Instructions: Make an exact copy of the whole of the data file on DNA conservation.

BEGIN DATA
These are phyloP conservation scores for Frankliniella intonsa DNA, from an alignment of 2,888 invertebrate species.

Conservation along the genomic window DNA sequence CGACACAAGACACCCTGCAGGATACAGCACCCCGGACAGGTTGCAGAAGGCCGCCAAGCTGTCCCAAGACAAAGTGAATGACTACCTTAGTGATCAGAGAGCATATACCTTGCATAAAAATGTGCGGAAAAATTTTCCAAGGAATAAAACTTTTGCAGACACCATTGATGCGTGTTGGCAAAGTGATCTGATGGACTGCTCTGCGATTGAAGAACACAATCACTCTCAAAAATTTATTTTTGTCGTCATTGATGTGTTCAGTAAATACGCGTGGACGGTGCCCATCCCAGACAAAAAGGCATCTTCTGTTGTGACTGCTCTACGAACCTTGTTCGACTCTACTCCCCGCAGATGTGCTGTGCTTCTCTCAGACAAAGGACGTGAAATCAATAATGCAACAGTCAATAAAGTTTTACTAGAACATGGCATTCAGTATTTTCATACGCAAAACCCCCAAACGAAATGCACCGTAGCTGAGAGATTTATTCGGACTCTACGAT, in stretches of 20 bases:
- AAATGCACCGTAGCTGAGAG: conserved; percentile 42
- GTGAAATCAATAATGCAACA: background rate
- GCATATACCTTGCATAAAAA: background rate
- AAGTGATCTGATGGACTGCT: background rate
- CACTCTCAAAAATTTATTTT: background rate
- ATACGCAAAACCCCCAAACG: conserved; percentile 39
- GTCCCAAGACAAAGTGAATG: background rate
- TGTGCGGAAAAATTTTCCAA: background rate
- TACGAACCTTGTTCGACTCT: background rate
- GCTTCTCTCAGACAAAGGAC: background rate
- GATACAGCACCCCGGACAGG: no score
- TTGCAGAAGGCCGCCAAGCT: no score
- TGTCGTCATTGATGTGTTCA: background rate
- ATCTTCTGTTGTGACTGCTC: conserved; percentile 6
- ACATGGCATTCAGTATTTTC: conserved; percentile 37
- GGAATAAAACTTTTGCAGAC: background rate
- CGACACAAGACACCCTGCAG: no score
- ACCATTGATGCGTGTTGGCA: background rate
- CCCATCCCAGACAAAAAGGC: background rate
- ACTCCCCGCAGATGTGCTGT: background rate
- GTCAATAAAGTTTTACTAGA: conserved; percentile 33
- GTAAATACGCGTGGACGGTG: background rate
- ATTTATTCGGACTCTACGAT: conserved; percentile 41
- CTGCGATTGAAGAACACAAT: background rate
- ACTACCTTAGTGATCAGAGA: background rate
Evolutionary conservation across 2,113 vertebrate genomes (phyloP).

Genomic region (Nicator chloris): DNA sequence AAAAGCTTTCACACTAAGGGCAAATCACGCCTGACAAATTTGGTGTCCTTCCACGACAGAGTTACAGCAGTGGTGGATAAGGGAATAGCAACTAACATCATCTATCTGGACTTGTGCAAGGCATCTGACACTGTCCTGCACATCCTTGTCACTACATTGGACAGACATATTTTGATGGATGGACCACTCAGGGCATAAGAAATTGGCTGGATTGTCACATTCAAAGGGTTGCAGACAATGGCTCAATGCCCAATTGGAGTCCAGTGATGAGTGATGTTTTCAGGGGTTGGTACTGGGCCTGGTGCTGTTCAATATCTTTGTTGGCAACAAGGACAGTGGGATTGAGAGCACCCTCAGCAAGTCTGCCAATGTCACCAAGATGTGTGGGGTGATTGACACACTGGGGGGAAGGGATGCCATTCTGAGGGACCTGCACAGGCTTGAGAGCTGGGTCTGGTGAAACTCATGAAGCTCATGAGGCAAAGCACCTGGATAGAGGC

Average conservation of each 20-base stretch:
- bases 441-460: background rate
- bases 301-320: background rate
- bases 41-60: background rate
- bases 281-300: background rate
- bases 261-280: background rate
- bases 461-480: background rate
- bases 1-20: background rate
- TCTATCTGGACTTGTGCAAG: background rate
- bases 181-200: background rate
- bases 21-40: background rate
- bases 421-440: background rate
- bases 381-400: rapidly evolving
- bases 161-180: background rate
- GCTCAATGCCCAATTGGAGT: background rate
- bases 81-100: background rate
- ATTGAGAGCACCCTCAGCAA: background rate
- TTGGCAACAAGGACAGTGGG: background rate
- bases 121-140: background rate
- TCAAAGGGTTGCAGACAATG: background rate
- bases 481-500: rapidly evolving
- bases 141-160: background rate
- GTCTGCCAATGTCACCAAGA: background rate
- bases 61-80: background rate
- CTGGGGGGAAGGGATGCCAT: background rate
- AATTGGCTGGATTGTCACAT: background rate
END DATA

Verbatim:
These are phyloP conservation scores for Frankliniella intonsa DNA, from an alignment of 2,888 invertebrate species.

Conservation along the genomic window DNA sequence CGACACAAGACACCCTGCAGGATACAGCACCCCGGACAGGTTGCAGAAGGCCGCCAAGCTGTCCCAAGACAAAGTGAATGACTACCTTAGTGATCAGAGAGCATATACCTTGCATAAAAATGTGCGGAAAAATTTTCCAAGGAATAAAACTTTTGCAGACACCATTGATGCGTGTTGGCAAAGTGATCTGATGGACTGCTCTGCGATTGAAGAACACAATCACTCTCAAAAATTTATTTTTGTCGTCATTGATGTGTTCAGTAAATACGCGTGGACGGTGCCCATCCCAGACAAAAAGGCATCTTCTGTTGTGACTGCTCTACGAACCTTGTTCGACTCTACTCCCCGCAGATGTGCTGTGCTTCTCTCAGACAAAGGACGTGAAATCAATAATGCAACAGTCAATAAAGTTTTACTAGAACATGGCATTCAGTATTTTCATACGCAAAACCCCCAAACGAAATGCACCGTAGCTGAGAGATTTATTCGGACTCTACGAT, in stretches of 20 bases:
- AAATGCACCGTAGCTGAGAG: conserved; percentile 42
- GTGAAATCAATAATGCAACA: background rate
- GCATATACCTTGCATAAAAA: background rate
- AAGTGATCTGATGGACTGCT: background rate
- CACTCTCAAAAATTTATTTT: background rate
- ATACGCAAAACCCCCAAACG: conserved; percentile 39
- GTCCCAAGACAAAGTGAATG: background rate
- TGTGCGGAAAAATTTTCCAA: background rate
- TACGAACCTTGTTCGACTCT: background rate
- GCTTCTCTCAGACAAAGGAC: background rate
- GATACAGCACCCCGGACAGG: no score
- TTGCAGAAGGCCGCCAAGCT: no score
- TGTCGTCATTGATGTGTTCA: background rate
- ATCTTCTGTTGTGACTGCTC: conserved; percentile 6
- ACATGGCATTCAGTATTTTC: conserved; percentile 37
- GGAATAAAACTTTTGCAGAC: background rate
- CGACACAAGACACCCTGCAG: no score
- ACCATTGATGCGTGTTGGCA: background rate
- CCCATCCCAGACAAAAAGGC: background rate
- ACTCCCCGCAGATGTGCTGT: background rate
- GTCAATAAAGTTTTACTAGA: conserved; percentile 33
- GTAAATACGCGTGGACGGTG: background rate
- ATTTATTCGGACTCTACGAT: conserved; percentile 41
- CTGCGATTGAAGAACACAAT: background rate
- ACTACCTTAGTGATCAGAGA: background rate
Evolutionary conservation across 2,113 vertebrate genomes (phyloP).

Genomic region (Nicator chloris): DNA sequence AAAAGCTTTCACACTAAGGGCAAATCACGCCTGACAAATTTGGTGTCCTTCCACGACAGAGTTACAGCAGTGGTGGATAAGGGAATAGCAACTAACATCATCTATCTGGACTTGTGCAAGGCATCTGACACTGTCCTGCACATCCTTGTCACTACATTGGACAGACATATTTTGATGGATGGACCACTCAGGGCATAAGAAATTGGCTGGATTGTCACATTCAAAGGGTTGCAGACAATGGCTCAATGCCCAATTGGAGTCCAGTGATGAGTGATGTTTTCAGGGGTTGGTACTGGGCCTGGTGCTGTTCAATATCTTTGTTGGCAACAAGGACAGTGGGATTGAGAGCACCCTCAGCAAGTCTGCCAATGTCACCAAGATGTGTGGGGTGATTGACACACTGGGGGGAAGGGATGCCATTCTGAGGGACCTGCACAGGCTTGAGAGCTGGGTCTGGTGAAACTCATGAAGCTCATGAGGCAAAGCACCTGGATAGAGGC

Average conservation of each 20-base stretch:
- bases 441-460: background rate
- bases 301-320: background rate
- bases 41-60: background rate
- bases 281-300: background rate
- bases 261-280: background rate
- bases 461-480: background rate
- bases 1-20: background rate
- TCTATCTGGACTTGTGCAAG: background rate
- bases 181-200: background rate
- bases 21-40: background rate
- bases 421-440: background rate
- bases 381-400: rapidly evolving
- bases 161-180: background rate
- GCTCAATGCCCAATTGGAGT: background rate
- bases 81-100: background rate
- ATTGAGAGCACCCTCAGCAA: background rate
- TTGGCAACAAGGACAGTGGG: background rate
- bases 121-140: background rate
- TCAAAGGGTTGCAGACAATG: background rate
- bases 481-500: rapidly evolving
- bases 141-160: background rate
- GTCTGCCAATGTCACCAAGA: background rate
- bases 61-80: background rate
- CTGGGGGGAAGGGATGCCAT: background rate
- AATTGGCTGGATTGTCACAT: background rate